2 Simple Exercises for Authentic Performances

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We all look for guidance from teachers and mentors at various points in our lives. I have a handful of trusted peers and colleagues that I regularly consult with: my husband, some fellow actors, the teachers at the Barrow Group, etc. But we don’t always have immediate access to the folks who advise us, so we have to find reliable guides who will always be there. Fortunately, there is a teacher available to all of us that is perhaps the most valuable guide of all: life!

When I want my performances to be more honest, authentic, and simple, I refer to my life and get immediate direction. There’s a variety of techniques that can help you make your performances more lifelike. One of the best is an exercise which I know as “The Conversation Exercise.” This technique is detailed in the book “An Actor’s Companion” by Seth Barrish. It is really simple. Here are the nuts and bolts of it:

You get yourself talking in real life about anything. Converse about any random subject. This is not “improv”; it is not “in character.” In fact, it need not have anything to do with the play. Then, in the middle of talking, switch over to speaking the lines from the play. When you make the switch, check in to see if anything is changing when you act. Does the pitch of your voice change? Does the rhythm of your speech change? Does your voice sound different? If you notice any changes, let them go so that there is no difference between your “real talking” and your “line talking.”

Another great tool is something I know as a “real life model.” It’s a very simple, practical aid to arriving at a more genuine performance. Ask yourself what the character is doing (giving someone advice, telling someone a story, trying to convince someone to do something, etc.). Then, after you have determined what the character is doing, do something like that in real life for a few seconds (give a castmate some advice about something; tell a fellow actor a real story from your life; explain why you think your political views are probably correct, etc.). Then, just like the Conversation Exercise, slip into the text and take note of any behavioral changes that occur. If you notice changes, let them go and see what happens.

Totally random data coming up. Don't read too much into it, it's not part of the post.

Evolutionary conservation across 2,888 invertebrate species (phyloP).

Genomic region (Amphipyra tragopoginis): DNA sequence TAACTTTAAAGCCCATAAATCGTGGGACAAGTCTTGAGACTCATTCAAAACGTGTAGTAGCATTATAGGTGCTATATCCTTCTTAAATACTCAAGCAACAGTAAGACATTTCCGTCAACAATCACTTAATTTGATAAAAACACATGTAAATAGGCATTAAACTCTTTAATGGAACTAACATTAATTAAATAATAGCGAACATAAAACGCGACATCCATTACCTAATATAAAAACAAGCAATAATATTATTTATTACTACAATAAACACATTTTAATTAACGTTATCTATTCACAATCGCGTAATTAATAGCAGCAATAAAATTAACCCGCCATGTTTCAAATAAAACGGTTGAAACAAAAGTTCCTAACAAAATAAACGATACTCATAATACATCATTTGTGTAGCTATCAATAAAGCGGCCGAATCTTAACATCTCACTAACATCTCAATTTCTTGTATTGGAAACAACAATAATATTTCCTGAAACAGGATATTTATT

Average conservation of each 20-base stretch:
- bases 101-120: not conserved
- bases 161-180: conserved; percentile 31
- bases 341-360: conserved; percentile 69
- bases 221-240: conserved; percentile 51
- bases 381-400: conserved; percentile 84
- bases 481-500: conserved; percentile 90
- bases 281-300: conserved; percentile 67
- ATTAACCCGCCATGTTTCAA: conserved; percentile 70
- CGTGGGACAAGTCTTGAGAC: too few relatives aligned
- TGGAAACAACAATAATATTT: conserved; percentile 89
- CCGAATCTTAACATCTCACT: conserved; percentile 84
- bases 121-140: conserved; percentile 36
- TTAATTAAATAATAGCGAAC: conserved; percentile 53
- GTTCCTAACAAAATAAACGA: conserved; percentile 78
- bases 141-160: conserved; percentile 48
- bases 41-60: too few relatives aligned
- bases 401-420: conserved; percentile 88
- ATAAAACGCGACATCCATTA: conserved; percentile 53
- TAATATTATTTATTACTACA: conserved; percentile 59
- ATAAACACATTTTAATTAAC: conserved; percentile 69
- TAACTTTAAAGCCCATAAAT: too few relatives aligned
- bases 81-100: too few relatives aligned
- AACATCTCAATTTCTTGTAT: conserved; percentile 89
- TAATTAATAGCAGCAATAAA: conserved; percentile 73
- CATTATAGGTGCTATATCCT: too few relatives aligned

When we go right from real-life models and real conversations to written conversations, it can be easier to notice the unconscious behaviors that change when we “act.” Once we notice these changes, it can be easier to release them, making our acting more authentic. I use these technique in rehearsals and on set all the time. These are wonderful ways to help artifice fall away.

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Lee Brock
Lee Brock is the co-artistic director of the Barrow Group, an award-winning Off-Broadway theatre company and acting school in New York City, where she has nurtured the development of thousands of artists and students for over 29 years.
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